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Strike ends, but PeaceHealth workers can’t go back to work yet

PeaceHealth employees who tried to return to work at the end of their 25-hour strike the morning of Thursday, May 14, were barred from entering the hospital.

The striking workers — wearing yellow stickers on their shirts that read “Don’t lock out care” — walked from the corner of Squalicum Parkway and Ellis Streets at about 6:45 a.m. Thursday, onto the hospital’s property and were met at the main front entrance by PeaceHealth officials, including Cindy Klein, the vice president of people and culture, and security.

The employees are members of SEIU Healthcare 1199NW, which has been wrangling with PeaceHealth over a three-year contract. The union represents support and tech staff totaling up to 900 workers.

Hundreds of workers at PeaceHealth St. Joseph Medical Center and its labs walked out at 6 a.m. for 25 hours Wednesday, meaning until 6:59 a.m. Thursday, after a breakdown in negotiations over wages, health benefits and staffing levels.

Striking employees included nursing assistants, lab technicians, dietary staff, unit secretaries, and hospital housekeeping, according to the union.

Standing at the hospital entrance, workers shouted: “People deserve a decent contract. What would the Sisters say? What would the Pope say?”

PeaceHealth is a Catholic health care provider with medical centers, hospitals, medical group clinics and laboratories in Washington, Alaska and Oregon.

The Sisters of St. Joseph of Peace founded PeaceHealth.

The standoff between the two sides Thursday morning lasted a few minutes. Then workers chanted “One day longer, one day stronger” and “We’ll be back” before marching back to Squalicum Parkway.

In response, PeaceHealth spokeswoman Beverly Mayhew said Thursday that officials were “very disappointed in the behavior of the group.”

Striking workers said they are frustrated by stagnating wages, rising health-care costs and understaffing. They said they want wage increases that keep up with the cost of living, and health benefits, especially for families, that allow them to afford care at the hospital where they work.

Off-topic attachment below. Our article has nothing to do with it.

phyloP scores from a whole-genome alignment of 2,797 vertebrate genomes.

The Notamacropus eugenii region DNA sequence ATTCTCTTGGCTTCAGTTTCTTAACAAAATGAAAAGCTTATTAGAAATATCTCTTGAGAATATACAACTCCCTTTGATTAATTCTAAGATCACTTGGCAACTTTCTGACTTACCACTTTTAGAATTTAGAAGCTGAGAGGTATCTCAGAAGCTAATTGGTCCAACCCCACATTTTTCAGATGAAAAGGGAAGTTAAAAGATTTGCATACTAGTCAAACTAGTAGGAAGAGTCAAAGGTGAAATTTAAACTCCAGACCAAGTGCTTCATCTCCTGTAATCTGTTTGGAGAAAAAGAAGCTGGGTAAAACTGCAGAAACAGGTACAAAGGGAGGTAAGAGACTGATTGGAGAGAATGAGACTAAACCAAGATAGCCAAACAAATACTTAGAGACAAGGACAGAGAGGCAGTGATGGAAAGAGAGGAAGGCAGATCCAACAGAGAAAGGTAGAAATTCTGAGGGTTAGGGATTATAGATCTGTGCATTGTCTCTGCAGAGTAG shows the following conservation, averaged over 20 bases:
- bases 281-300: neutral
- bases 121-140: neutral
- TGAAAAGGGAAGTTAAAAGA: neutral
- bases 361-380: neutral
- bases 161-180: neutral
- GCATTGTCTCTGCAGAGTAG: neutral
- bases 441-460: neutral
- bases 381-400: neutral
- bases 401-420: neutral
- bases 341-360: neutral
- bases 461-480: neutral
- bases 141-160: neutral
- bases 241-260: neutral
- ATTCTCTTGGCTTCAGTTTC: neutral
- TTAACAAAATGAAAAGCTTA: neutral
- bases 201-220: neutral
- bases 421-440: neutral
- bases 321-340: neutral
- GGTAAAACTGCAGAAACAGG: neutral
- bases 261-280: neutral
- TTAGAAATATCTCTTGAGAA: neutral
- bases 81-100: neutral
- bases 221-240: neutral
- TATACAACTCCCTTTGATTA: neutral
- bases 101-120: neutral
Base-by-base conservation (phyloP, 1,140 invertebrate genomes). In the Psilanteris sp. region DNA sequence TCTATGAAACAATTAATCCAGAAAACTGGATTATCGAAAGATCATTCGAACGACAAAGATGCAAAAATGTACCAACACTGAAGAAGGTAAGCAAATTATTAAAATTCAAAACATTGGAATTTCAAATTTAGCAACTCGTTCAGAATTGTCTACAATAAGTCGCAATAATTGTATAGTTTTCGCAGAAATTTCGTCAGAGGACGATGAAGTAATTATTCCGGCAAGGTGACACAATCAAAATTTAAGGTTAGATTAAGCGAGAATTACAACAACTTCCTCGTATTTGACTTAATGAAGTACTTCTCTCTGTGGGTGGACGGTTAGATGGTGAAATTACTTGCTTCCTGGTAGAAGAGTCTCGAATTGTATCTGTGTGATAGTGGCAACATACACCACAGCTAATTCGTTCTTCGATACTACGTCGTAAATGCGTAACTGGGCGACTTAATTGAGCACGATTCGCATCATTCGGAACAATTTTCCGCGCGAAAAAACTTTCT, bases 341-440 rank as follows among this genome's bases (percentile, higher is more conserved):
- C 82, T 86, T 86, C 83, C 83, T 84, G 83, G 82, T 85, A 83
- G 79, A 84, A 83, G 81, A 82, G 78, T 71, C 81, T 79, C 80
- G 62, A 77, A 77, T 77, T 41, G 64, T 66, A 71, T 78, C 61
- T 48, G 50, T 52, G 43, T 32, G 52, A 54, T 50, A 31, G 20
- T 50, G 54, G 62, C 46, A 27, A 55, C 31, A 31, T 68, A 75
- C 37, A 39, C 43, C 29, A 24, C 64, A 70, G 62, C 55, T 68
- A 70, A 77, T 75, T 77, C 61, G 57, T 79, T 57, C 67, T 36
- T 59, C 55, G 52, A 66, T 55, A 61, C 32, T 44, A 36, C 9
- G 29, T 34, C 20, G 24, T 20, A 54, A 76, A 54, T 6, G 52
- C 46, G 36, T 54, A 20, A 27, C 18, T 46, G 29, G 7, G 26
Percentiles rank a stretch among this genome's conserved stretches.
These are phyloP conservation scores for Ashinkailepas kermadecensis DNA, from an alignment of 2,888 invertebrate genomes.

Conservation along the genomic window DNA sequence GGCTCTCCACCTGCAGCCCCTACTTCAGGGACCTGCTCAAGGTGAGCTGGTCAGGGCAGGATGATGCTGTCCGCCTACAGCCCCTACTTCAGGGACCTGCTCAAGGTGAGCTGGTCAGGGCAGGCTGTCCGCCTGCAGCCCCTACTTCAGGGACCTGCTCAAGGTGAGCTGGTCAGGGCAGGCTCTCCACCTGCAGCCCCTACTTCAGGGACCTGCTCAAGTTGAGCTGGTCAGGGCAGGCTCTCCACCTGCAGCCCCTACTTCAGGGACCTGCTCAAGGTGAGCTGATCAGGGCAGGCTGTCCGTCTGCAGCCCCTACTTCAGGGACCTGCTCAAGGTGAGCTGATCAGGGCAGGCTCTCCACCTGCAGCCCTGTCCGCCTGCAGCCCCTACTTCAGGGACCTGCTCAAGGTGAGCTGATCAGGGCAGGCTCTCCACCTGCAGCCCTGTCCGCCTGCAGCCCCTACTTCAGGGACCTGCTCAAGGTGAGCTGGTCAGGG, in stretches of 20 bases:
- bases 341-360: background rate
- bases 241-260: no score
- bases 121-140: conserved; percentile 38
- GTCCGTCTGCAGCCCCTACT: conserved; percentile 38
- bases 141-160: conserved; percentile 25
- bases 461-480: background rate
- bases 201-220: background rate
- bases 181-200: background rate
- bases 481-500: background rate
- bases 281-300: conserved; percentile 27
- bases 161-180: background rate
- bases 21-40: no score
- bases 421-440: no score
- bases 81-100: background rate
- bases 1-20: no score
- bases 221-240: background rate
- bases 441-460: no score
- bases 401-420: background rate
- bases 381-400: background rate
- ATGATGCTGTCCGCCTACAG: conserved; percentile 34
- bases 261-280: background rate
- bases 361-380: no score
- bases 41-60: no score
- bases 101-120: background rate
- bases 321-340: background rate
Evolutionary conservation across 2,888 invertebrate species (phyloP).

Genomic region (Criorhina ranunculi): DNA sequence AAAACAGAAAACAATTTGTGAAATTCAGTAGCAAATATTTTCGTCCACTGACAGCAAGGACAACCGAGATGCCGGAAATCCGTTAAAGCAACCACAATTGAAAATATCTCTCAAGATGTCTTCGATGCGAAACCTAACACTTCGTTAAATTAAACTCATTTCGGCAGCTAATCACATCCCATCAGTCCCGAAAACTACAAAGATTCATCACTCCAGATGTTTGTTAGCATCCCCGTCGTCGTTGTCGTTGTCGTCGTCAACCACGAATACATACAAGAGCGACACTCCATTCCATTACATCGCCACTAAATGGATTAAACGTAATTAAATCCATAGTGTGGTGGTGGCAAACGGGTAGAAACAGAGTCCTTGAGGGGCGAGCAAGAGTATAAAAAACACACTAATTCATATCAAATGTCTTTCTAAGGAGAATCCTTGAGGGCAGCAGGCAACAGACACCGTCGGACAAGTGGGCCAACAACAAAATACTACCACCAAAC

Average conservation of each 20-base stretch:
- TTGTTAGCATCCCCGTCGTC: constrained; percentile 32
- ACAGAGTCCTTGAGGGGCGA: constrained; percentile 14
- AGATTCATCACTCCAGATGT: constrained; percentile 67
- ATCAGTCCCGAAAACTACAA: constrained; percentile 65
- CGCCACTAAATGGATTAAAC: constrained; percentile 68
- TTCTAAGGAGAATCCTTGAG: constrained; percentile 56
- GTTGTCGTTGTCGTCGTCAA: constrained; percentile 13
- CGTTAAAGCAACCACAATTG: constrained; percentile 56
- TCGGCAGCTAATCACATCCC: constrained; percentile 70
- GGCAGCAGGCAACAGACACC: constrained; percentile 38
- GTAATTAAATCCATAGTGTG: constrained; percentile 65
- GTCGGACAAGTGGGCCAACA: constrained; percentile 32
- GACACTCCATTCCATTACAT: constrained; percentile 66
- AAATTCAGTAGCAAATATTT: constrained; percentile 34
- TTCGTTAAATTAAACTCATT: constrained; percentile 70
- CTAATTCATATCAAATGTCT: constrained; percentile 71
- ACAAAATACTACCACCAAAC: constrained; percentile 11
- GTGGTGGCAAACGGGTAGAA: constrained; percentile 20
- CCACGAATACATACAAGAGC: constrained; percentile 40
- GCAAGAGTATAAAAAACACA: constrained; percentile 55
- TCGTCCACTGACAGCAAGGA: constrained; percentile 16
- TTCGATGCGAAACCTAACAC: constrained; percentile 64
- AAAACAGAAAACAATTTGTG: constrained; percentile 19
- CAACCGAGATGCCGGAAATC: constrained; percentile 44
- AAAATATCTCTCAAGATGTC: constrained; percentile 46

PeaceHealth prepared for the strike by hiring temporary workers through an agency that they said required a minimum three-day contract, telling striking employees that they couldn’t return until the contract’s end at 7 a.m. Saturday.

“This did not come as a surprise to SEIU or to PeaceHealth caregivers in the bargaining unit,” Mayhew said, adding that about 200 workers who are part of the SEIU bargaining unit did not go out on strike Wednesday.

All of the striking workers will show up for their shifts Thursday, said Anita Claymore, a member of the bargaining team who has been a housekeeper at PeaceHealth for four years.

“We’re going to continue to show up for work and hope they’ll see reason and allow us to go back to where we belong,” she said. “It’s the hospital’s choice, not ours.”

Meanwhile, Mayhew said PeaceHealth and the union are trying to schedule the next date to resume contract negotiations.

PeaceHealth doctors and nurses didn’t go on strike, which occurred primarily among SEIU Healthcare 1199NW members at the hospital.

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